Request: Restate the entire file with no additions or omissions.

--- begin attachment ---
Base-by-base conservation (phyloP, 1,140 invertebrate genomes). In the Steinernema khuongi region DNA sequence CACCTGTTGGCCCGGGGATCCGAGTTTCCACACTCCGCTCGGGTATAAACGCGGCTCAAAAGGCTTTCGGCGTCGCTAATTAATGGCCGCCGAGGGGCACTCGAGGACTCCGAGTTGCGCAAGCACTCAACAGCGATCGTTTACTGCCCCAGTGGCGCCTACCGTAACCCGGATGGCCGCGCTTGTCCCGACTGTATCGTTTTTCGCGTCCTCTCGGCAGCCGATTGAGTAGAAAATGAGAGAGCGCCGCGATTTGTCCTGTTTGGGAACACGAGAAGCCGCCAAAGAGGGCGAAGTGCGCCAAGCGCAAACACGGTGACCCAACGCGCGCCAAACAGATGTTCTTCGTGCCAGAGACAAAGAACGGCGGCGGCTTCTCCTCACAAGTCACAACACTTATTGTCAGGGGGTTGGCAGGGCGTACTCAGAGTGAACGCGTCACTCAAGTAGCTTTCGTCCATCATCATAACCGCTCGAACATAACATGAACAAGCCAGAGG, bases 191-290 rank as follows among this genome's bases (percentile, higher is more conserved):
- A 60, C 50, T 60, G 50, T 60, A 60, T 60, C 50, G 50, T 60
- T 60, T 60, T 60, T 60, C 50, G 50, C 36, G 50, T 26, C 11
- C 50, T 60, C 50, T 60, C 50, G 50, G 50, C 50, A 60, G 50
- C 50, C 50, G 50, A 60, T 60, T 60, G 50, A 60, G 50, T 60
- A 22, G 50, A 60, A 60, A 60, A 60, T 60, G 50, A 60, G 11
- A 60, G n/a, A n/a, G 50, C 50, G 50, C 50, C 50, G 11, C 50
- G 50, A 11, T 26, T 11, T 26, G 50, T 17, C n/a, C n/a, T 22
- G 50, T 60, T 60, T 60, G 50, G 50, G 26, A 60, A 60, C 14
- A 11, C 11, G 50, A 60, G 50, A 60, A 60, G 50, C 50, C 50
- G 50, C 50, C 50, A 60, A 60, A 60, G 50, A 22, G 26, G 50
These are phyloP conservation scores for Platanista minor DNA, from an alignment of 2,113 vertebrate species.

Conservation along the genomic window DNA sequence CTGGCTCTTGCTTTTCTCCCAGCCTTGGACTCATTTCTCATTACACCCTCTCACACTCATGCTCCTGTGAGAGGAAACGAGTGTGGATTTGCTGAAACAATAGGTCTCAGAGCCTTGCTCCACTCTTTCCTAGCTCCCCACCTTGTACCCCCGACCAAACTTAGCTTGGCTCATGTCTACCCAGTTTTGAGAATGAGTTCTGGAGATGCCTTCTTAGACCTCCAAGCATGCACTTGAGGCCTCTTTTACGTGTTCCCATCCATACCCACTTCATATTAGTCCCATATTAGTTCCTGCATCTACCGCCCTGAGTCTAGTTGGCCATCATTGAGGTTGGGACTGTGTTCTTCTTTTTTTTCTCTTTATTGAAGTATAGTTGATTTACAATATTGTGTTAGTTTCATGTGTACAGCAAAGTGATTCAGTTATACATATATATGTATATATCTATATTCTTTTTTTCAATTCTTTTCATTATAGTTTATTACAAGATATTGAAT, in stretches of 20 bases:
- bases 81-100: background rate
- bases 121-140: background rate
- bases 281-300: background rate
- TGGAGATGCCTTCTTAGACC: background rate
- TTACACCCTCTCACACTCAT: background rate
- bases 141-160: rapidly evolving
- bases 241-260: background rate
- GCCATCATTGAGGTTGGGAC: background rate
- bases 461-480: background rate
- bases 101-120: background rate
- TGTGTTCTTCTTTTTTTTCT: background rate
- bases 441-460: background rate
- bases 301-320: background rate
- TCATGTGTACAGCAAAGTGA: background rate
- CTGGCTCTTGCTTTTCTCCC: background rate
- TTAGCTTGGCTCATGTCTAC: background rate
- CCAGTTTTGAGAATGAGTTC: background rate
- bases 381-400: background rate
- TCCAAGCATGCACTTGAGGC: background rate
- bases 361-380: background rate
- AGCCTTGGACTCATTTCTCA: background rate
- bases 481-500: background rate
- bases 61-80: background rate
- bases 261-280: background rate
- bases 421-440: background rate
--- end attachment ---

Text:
Base-by-base conservation (phyloP, 1,140 invertebrate genomes). In the Steinernema khuongi region DNA sequence CACCTGTTGGCCCGGGGATCCGAGTTTCCACACTCCGCTCGGGTATAAACGCGGCTCAAAAGGCTTTCGGCGTCGCTAATTAATGGCCGCCGAGGGGCACTCGAGGACTCCGAGTTGCGCAAGCACTCAACAGCGATCGTTTACTGCCCCAGTGGCGCCTACCGTAACCCGGATGGCCGCGCTTGTCCCGACTGTATCGTTTTTCGCGTCCTCTCGGCAGCCGATTGAGTAGAAAATGAGAGAGCGCCGCGATTTGTCCTGTTTGGGAACACGAGAAGCCGCCAAAGAGGGCGAAGTGCGCCAAGCGCAAACACGGTGACCCAACGCGCGCCAAACAGATGTTCTTCGTGCCAGAGACAAAGAACGGCGGCGGCTTCTCCTCACAAGTCACAACACTTATTGTCAGGGGGTTGGCAGGGCGTACTCAGAGTGAACGCGTCACTCAAGTAGCTTTCGTCCATCATCATAACCGCTCGAACATAACATGAACAAGCCAGAGG, bases 191-290 rank as follows among this genome's bases (percentile, higher is more conserved):
- A 60, C 50, T 60, G 50, T 60, A 60, T 60, C 50, G 50, T 60
- T 60, T 60, T 60, T 60, C 50, G 50, C 36, G 50, T 26, C 11
- C 50, T 60, C 50, T 60, C 50, G 50, G 50, C 50, A 60, G 50
- C 50, C 50, G 50, A 60, T 60, T 60, G 50, A 60, G 50, T 60
- A 22, G 50, A 60, A 60, A 60, A 60, T 60, G 50, A 60, G 11
- A 60, G n/a, A n/a, G 50, C 50, G 50, C 50, C 50, G 11, C 50
- G 50, A 11, T 26, T 11, T 26, G 50, T 17, C n/a, C n/a, T 22
- G 50, T 60, T 60, T 60, G 50, G 50, G 26, A 60, A 60, C 14
- A 11, C 11, G 50, A 60, G 50, A 60, A 60, G 50, C 50, C 50
- G 50, C 50, C 50, A 60, A 60, A 60, G 50, A 22, G 26, G 50
These are phyloP conservation scores for Platanista minor DNA, from an alignment of 2,113 vertebrate species.

Conservation along the genomic window DNA sequence CTGGCTCTTGCTTTTCTCCCAGCCTTGGACTCATTTCTCATTACACCCTCTCACACTCATGCTCCTGTGAGAGGAAACGAGTGTGGATTTGCTGAAACAATAGGTCTCAGAGCCTTGCTCCACTCTTTCCTAGCTCCCCACCTTGTACCCCCGACCAAACTTAGCTTGGCTCATGTCTACCCAGTTTTGAGAATGAGTTCTGGAGATGCCTTCTTAGACCTCCAAGCATGCACTTGAGGCCTCTTTTACGTGTTCCCATCCATACCCACTTCATATTAGTCCCATATTAGTTCCTGCATCTACCGCCCTGAGTCTAGTTGGCCATCATTGAGGTTGGGACTGTGTTCTTCTTTTTTTTCTCTTTATTGAAGTATAGTTGATTTACAATATTGTGTTAGTTTCATGTGTACAGCAAAGTGATTCAGTTATACATATATATGTATATATCTATATTCTTTTTTTCAATTCTTTTCATTATAGTTTATTACAAGATATTGAAT, in stretches of 20 bases:
- bases 81-100: background rate
- bases 121-140: background rate
- bases 281-300: background rate
- TGGAGATGCCTTCTTAGACC: background rate
- TTACACCCTCTCACACTCAT: background rate
- bases 141-160: rapidly evolving
- bases 241-260: background rate
- GCCATCATTGAGGTTGGGAC: background rate
- bases 461-480: background rate
- bases 101-120: background rate
- TGTGTTCTTCTTTTTTTTCT: background rate
- bases 441-460: background rate
- bases 301-320: background rate
- TCATGTGTACAGCAAAGTGA: background rate
- CTGGCTCTTGCTTTTCTCCC: background rate
- TTAGCTTGGCTCATGTCTAC: background rate
- CCAGTTTTGAGAATGAGTTC: background rate
- bases 381-400: background rate
- TCCAAGCATGCACTTGAGGC: background rate
- bases 361-380: background rate
- AGCCTTGGACTCATTTCTCA: background rate
- bases 481-500: background rate
- bases 61-80: background rate
- bases 261-280: background rate
- bases 421-440: background rate